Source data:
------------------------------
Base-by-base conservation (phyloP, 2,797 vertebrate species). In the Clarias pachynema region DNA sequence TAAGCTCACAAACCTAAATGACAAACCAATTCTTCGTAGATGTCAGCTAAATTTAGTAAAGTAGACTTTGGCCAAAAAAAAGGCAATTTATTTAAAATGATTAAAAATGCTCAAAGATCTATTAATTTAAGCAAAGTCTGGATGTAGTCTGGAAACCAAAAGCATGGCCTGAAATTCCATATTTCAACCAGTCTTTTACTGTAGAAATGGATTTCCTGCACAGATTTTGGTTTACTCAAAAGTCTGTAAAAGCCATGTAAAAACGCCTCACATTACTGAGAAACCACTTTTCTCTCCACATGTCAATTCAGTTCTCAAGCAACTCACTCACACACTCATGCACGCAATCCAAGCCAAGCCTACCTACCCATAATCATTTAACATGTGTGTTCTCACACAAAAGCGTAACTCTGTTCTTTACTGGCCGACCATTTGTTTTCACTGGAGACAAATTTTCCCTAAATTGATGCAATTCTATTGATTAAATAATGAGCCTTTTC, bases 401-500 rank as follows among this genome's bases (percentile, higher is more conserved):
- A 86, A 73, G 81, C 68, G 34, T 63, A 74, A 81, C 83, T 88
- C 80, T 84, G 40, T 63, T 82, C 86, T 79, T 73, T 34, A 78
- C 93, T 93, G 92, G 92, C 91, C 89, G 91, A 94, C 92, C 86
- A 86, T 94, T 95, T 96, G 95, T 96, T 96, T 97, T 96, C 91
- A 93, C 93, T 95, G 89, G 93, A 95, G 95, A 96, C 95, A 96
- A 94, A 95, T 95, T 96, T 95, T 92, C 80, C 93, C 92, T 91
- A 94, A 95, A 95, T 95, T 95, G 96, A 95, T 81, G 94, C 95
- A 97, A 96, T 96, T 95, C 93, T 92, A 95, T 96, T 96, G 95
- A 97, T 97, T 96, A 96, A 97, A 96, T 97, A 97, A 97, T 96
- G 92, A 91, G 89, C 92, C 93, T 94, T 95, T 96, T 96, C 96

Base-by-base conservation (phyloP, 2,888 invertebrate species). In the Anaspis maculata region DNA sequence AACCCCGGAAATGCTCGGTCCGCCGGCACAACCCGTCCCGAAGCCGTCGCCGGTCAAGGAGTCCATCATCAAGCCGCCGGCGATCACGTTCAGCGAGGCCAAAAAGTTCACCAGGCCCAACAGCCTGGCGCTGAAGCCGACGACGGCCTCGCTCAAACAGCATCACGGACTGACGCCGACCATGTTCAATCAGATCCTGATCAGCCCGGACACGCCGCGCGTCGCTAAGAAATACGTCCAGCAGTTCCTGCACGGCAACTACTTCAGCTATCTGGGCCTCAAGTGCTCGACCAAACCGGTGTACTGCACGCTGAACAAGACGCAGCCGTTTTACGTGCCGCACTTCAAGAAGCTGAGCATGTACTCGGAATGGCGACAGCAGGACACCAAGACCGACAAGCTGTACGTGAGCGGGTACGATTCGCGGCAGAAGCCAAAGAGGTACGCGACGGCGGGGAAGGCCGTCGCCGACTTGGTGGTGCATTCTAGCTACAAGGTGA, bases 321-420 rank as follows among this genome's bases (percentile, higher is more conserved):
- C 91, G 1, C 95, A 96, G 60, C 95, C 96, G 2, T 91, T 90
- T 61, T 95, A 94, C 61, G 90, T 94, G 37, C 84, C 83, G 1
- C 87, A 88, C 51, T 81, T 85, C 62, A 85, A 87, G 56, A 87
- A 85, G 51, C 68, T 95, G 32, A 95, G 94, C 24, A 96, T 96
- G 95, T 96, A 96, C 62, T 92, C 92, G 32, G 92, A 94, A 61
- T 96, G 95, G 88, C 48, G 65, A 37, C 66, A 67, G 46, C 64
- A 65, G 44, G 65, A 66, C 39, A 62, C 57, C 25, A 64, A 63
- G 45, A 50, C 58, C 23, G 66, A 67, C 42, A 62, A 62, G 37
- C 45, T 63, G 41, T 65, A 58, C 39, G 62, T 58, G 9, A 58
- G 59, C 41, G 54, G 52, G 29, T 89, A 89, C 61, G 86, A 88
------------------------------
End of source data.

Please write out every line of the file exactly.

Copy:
Base-by-base conservation (phyloP, 2,797 vertebrate species). In the Clarias pachynema region DNA sequence TAAGCTCACAAACCTAAATGACAAACCAATTCTTCGTAGATGTCAGCTAAATTTAGTAAAGTAGACTTTGGCCAAAAAAAAGGCAATTTATTTAAAATGATTAAAAATGCTCAAAGATCTATTAATTTAAGCAAAGTCTGGATGTAGTCTGGAAACCAAAAGCATGGCCTGAAATTCCATATTTCAACCAGTCTTTTACTGTAGAAATGGATTTCCTGCACAGATTTTGGTTTACTCAAAAGTCTGTAAAAGCCATGTAAAAACGCCTCACATTACTGAGAAACCACTTTTCTCTCCACATGTCAATTCAGTTCTCAAGCAACTCACTCACACACTCATGCACGCAATCCAAGCCAAGCCTACCTACCCATAATCATTTAACATGTGTGTTCTCACACAAAAGCGTAACTCTGTTCTTTACTGGCCGACCATTTGTTTTCACTGGAGACAAATTTTCCCTAAATTGATGCAATTCTATTGATTAAATAATGAGCCTTTTC, bases 401-500 rank as follows among this genome's bases (percentile, higher is more conserved):
- A 86, A 73, G 81, C 68, G 34, T 63, A 74, A 81, C 83, T 88
- C 80, T 84, G 40, T 63, T 82, C 86, T 79, T 73, T 34, A 78
- C 93, T 93, G 92, G 92, C 91, C 89, G 91, A 94, C 92, C 86
- A 86, T 94, T 95, T 96, G 95, T 96, T 96, T 97, T 96, C 91
- A 93, C 93, T 95, G 89, G 93, A 95, G 95, A 96, C 95, A 96
- A 94, A 95, T 95, T 96, T 95, T 92, C 80, C 93, C 92, T 91
- A 94, A 95, A 95, T 95, T 95, G 96, A 95, T 81, G 94, C 95
- A 97, A 96, T 96, T 95, C 93, T 92, A 95, T 96, T 96, G 95
- A 97, T 97, T 96, A 96, A 97, A 96, T 97, A 97, A 97, T 96
- G 92, A 91, G 89, C 92, C 93, T 94, T 95, T 96, T 96, C 96

Base-by-base conservation (phyloP, 2,888 invertebrate species). In the Anaspis maculata region DNA sequence AACCCCGGAAATGCTCGGTCCGCCGGCACAACCCGTCCCGAAGCCGTCGCCGGTCAAGGAGTCCATCATCAAGCCGCCGGCGATCACGTTCAGCGAGGCCAAAAAGTTCACCAGGCCCAACAGCCTGGCGCTGAAGCCGACGACGGCCTCGCTCAAACAGCATCACGGACTGACGCCGACCATGTTCAATCAGATCCTGATCAGCCCGGACACGCCGCGCGTCGCTAAGAAATACGTCCAGCAGTTCCTGCACGGCAACTACTTCAGCTATCTGGGCCTCAAGTGCTCGACCAAACCGGTGTACTGCACGCTGAACAAGACGCAGCCGTTTTACGTGCCGCACTTCAAGAAGCTGAGCATGTACTCGGAATGGCGACAGCAGGACACCAAGACCGACAAGCTGTACGTGAGCGGGTACGATTCGCGGCAGAAGCCAAAGAGGTACGCGACGGCGGGGAAGGCCGTCGCCGACTTGGTGGTGCATTCTAGCTACAAGGTGA, bases 321-420 rank as follows among this genome's bases (percentile, higher is more conserved):
- C 91, G 1, C 95, A 96, G 60, C 95, C 96, G 2, T 91, T 90
- T 61, T 95, A 94, C 61, G 90, T 94, G 37, C 84, C 83, G 1
- C 87, A 88, C 51, T 81, T 85, C 62, A 85, A 87, G 56, A 87
- A 85, G 51, C 68, T 95, G 32, A 95, G 94, C 24, A 96, T 96
- G 95, T 96, A 96, C 62, T 92, C 92, G 32, G 92, A 94, A 61
- T 96, G 95, G 88, C 48, G 65, A 37, C 66, A 67, G 46, C 64
- A 65, G 44, G 65, A 66, C 39, A 62, C 57, C 25, A 64, A 63
- G 45, A 50, C 58, C 23, G 66, A 67, C 42, A 62, A 62, G 37
- C 45, T 63, G 41, T 65, A 58, C 39, G 62, T 58, G 9, A 58
- G 59, C 41, G 54, G 52, G 29, T 89, A 89, C 61, G 86, A 88